2013 in review

The WordPress.com stats helper monkeys prepared a 2013 annual report for this blog.

Here’s an excerpt:

A San Francisco cable car holds 60 people. This blog was viewed about 680 times in 2013. If it were a cable car, it would take about 11 trips to carry that many people.

Click here to see the complete report.


New rules every business owner must know


From an article Ray wrote recently for Smarter Business Ideas:

We all know that death and taxes are certainties in life, but when you’re in business there’s another certainty – constantly changing regulations. And that trend is likely to continue regardless of who wins the next election.

Michael Derin, managing director of Sydney-based accountancy firm Azure Group, says businesses “don’t know whether they’re Arthur or Martha” as they try to keep up with changes to key areas such as tax rules, HR guidelines, privacy and workplace safety.

“Businesses today need to engage more actively with their accountants and specialist lawyers and business advisers – but, of course, all of that comes at a cost,” Derin observes.

The constant flow of regulatory changes makes it harder for businesses to plan and budget, too. “For years we said that when you wanted to budget for a new staff member, you just add 22 per cent for on-costs. You simply can’t do that now, it’s a movable feast,” says Lawrence Potter, a director of Incite Management Group business consultants.

There have been changes across a lot of areas, so it’s no surprise that many business owners may be unaware of some of the rule changes that affect them.

As Sydney-based workplace safety consultant Gaye Cameron points out, “The biggest problem, particularly for small businesses, is ‘not knowing the knowing’. They may have no idea that they are in breach of new rules.”

So to help keep you in the loop, here’s a heads-up on recently enacted legislation (including some that haven’t come into effect yet) and what you need to look out for.

Read the rest of the article

The hidden perils of self-promotion online

One of the most amusing (and at the same time sad) Twitter accounts I follow is@humblebrag. It retweets posts from Twitter users which are meant to be self-deprecating, but which actually scream “Aren’t I wonderful?” 

The posts range from thinly-veiled personal self-aggrandisement…
    “Stories are everywhere that I’m too thin. When will the media see women for their accomplishments instead of their weight and appearance?” 
    “If one more person asks to ‘take pictures of me’ I’m going to kill someone.” 
    “I gave my noodle store leftovers to a homeless lady and now I regret it so much” 
    “As if I didn’t feel uncomfortable enough, the ticket taker said ‘musclessss’ as I handed him my ticket” 

…to tweets painfully aimed at enhancing their corporate notoriety…

    “The president just called to say congrats. Caller ID was blocked, so at first I thought it was a telemarketer.” 
    “Way too much of my life is spent on airplanes.” 
    “Very humbled to be selected for TIME 100 this year! Had a nice evening at their gala, but their standards must be slipping now that they’re letting geeks like me in!” (This one was accompanied by a photo of a hipster-    ish man standing on the red carpet with his supermodel girlfriend)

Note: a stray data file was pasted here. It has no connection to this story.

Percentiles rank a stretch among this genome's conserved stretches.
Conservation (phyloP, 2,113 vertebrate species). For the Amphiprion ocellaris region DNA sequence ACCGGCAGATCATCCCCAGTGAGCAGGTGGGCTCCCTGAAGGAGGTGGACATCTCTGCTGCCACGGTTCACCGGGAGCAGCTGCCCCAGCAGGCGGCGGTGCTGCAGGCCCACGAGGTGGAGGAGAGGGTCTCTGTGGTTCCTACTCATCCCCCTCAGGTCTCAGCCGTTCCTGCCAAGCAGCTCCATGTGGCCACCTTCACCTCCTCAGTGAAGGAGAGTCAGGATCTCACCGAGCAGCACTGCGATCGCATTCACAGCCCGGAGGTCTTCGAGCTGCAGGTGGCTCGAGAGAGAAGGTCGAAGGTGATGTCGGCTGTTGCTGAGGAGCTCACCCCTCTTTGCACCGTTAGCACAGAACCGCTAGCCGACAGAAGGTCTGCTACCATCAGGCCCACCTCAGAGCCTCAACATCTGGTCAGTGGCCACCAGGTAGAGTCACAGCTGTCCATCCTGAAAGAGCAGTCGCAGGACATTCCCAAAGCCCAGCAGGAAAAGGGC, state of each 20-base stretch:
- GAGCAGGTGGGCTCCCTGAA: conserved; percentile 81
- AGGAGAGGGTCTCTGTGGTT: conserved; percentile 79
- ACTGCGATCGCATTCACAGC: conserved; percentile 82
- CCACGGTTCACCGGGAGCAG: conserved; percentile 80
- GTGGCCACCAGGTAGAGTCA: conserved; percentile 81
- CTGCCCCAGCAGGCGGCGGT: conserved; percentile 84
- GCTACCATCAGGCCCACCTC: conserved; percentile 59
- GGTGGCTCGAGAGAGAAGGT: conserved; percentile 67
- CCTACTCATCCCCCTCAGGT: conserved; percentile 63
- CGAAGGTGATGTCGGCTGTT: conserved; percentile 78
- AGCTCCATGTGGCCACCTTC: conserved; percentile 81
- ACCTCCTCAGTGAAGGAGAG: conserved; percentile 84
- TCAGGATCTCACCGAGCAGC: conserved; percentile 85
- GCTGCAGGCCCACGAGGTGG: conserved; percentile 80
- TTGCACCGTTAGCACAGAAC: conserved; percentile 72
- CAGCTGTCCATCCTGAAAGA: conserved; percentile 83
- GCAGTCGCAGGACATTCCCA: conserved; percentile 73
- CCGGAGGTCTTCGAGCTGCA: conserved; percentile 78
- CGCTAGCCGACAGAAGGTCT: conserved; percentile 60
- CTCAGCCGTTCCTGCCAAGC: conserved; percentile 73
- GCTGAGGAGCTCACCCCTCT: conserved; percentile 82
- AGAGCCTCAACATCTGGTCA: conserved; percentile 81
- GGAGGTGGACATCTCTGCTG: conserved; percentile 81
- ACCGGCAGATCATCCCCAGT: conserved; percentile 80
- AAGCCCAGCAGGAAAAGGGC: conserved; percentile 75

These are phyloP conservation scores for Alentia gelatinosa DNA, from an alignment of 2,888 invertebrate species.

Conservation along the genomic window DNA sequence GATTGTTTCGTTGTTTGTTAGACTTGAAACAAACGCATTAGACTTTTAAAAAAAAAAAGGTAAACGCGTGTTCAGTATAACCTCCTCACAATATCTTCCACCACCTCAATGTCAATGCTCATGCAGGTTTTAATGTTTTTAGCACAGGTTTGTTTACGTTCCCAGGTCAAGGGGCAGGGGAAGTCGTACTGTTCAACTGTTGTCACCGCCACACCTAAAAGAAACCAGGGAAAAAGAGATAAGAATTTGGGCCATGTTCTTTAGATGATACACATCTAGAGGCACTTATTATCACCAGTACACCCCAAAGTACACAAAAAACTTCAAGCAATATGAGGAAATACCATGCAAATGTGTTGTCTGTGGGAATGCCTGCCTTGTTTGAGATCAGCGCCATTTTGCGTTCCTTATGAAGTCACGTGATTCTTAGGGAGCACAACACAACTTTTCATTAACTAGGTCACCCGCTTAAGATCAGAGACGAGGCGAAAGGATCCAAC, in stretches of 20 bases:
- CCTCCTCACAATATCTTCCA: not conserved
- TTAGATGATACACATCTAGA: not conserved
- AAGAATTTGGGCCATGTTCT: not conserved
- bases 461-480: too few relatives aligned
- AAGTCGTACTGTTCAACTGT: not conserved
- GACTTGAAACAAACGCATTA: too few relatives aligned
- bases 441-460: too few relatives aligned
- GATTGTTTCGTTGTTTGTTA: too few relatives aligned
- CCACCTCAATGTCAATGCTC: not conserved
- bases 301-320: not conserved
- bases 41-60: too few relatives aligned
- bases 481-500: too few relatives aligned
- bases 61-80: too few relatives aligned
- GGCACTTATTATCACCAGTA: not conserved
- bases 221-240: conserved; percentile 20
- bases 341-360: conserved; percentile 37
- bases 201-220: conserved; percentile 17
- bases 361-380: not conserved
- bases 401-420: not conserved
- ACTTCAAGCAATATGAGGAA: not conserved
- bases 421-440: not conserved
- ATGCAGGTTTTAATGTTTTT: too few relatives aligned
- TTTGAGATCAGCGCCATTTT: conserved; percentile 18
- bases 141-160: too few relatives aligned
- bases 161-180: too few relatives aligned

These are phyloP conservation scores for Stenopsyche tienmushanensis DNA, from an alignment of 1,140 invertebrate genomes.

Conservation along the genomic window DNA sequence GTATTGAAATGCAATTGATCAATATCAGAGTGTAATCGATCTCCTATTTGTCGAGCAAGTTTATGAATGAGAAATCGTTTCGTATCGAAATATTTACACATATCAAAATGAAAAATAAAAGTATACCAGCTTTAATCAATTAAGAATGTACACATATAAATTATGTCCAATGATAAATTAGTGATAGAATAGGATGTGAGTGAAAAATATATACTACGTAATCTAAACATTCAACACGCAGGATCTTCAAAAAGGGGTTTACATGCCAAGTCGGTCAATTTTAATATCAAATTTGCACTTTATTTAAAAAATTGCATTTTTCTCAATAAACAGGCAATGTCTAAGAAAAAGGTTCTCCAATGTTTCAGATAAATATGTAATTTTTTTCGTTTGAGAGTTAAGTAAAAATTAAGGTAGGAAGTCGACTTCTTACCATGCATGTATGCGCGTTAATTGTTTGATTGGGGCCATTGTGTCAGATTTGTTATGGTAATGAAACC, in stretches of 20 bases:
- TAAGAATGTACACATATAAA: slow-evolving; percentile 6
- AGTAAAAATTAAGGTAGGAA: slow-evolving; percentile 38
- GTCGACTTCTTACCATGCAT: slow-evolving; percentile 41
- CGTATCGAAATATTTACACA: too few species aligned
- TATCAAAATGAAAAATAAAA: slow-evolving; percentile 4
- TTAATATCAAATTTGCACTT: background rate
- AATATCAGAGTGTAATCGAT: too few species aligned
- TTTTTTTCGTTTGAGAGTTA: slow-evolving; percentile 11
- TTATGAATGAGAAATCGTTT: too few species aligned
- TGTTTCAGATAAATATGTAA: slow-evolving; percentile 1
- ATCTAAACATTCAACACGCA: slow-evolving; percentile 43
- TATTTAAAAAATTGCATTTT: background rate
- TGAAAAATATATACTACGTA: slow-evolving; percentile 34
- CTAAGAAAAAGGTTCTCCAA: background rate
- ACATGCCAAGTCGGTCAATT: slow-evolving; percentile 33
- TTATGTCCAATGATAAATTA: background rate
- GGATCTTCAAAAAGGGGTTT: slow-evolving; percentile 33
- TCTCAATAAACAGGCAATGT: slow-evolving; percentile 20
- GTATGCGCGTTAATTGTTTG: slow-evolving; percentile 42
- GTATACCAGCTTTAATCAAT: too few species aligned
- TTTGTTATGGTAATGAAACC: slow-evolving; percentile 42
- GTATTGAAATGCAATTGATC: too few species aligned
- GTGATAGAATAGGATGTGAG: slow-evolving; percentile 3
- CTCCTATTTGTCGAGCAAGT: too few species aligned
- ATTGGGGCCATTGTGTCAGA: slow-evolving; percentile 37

“ARRRRRGH FML. Now I’ve got a justin bieber shoot i can’t do because i’m already shooting: what’s with these clashes? Grrr” 
    “Look, I know he invented the damn thing. But it freaks me out when I see Zuckerberg posts on my Facebook wall.” 
    “CNN interview went great! Once again, over-prepared but smarter for it I suppose.” 

There are plenty more where these came from – bring your sick bag! 

A little ego is fine, but the problem is, too many people think that ‘humble bragging’ is a good way to build a social media profile for their business. The existence of tongue in cheek satirists like @humblebrag shows that people don’t respond to that approach. It’s important to be authentic in your dealings with people, especially if you’re in small business. 

US marketing expert Jonathan Salem Baskin, who has just co-authored a book on the importance of truth in advertising and marketing (now there’s an oxymoron!), says that customers today are looking for truth from the companies they do business with. 

Read the full story at Smarter Business IdeasImage

Wawa’s the buzz on Facebook?

From my NETT blog:

When discussing social media for small business, people often tell me “a Facebook page is fine for big companies and major brands who have an army of people and something to say, but I’m a small business. What on earth do I have to say that would make my customers want to connect with me while they’re chatting with their friends?”

They’re correct that Facebook is an effective investment for brands like Coke (22 million fans – NB, their page was started by fans, not the company), Starbucks (20 million), Oreo (17 million) or Red Bull (16 million).

But smaller, localised brands can have great success, as well. eMarketer reports that local businesses make up 17.6% of Facebook pages, making it the largest category. Large companies come in 6.3%, behind general interest pages and pages for musicians. Products, meanwhile, lag behind at 3 per cent.

I was at a digital marketing conference in the US recently where they mentioned the Facebook success of Wawa, a chain of service stations based in Pennsylvania with branches across five states on the US eastern seaboard. While they’re not strictly a small business, Wawa is a bricks-and-mortar business (you can’t buy petrol online) with a specific local market, a potential customer base that would number only several million people. Their Facebook page, meanwhile, has 600,000 fans – a staggering percentage of their entire target market. How do they do it?